Bullying in schools is starting at pre-school age, new research from Victoria University has found.
More than 1200 teachers and principals were surveyed for Bullying in New Zealand Schools, and almost all of them - 94 per cent - said bullying was happening in their schools regularly.
More than two-thirds felt bullying was starting between the ages of two, when children start pre-school, and eight.
Victoria University Associate Professor Vanessa Green said while some aggressive behaviour was normal for a young child, bullying was learned. "It's those early things like ‘you can't play', ‘you can't come to my party', that exclusionary behaviour that children start to engage in.
"If they're not picked up on they seem to think it's OK."
Dr Green said the study also showed teachers had very little training in how to manage bullying, and it needed to be prioritised.
Teachers felt frustrated and confused about whose responsibility it was to address bullying.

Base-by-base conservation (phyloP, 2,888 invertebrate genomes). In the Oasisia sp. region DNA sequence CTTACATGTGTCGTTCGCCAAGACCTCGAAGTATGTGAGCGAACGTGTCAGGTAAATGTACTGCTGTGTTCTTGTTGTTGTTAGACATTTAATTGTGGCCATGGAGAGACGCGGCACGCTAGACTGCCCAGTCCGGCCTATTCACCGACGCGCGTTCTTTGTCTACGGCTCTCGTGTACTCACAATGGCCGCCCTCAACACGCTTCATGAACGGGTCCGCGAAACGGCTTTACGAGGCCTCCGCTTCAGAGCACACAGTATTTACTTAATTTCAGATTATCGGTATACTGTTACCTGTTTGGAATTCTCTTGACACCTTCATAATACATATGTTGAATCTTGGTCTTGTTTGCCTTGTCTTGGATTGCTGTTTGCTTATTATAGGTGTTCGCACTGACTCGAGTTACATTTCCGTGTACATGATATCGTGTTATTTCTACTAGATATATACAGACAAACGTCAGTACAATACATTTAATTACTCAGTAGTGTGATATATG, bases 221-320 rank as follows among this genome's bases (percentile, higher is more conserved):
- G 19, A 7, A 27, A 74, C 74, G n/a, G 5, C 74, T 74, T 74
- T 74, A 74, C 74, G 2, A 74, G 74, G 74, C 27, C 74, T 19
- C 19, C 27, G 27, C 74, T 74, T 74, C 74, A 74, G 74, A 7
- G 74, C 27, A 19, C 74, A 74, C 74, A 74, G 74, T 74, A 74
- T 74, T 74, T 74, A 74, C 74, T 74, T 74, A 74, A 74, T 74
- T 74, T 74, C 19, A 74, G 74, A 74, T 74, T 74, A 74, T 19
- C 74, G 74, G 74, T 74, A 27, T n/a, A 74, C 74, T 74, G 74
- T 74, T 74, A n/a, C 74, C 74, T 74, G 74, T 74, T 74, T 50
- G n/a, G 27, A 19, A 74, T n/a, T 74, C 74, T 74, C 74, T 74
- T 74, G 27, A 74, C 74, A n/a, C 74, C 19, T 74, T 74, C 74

Dr Green advocates a whole-community approach to the problem. "It's no good saying who's responsible - parents or schools? It's got to be both. We've got to all take responsibility as a community."
Mt Cook School principal Sandra McCallum said their school was pro-active in managing bullying, constantly reinforcing the message that it was OK to tell an adult you were being bullied and it would be dealt with immediately.
"You work on it day in and day out to reinforce messages around the damage it can do."
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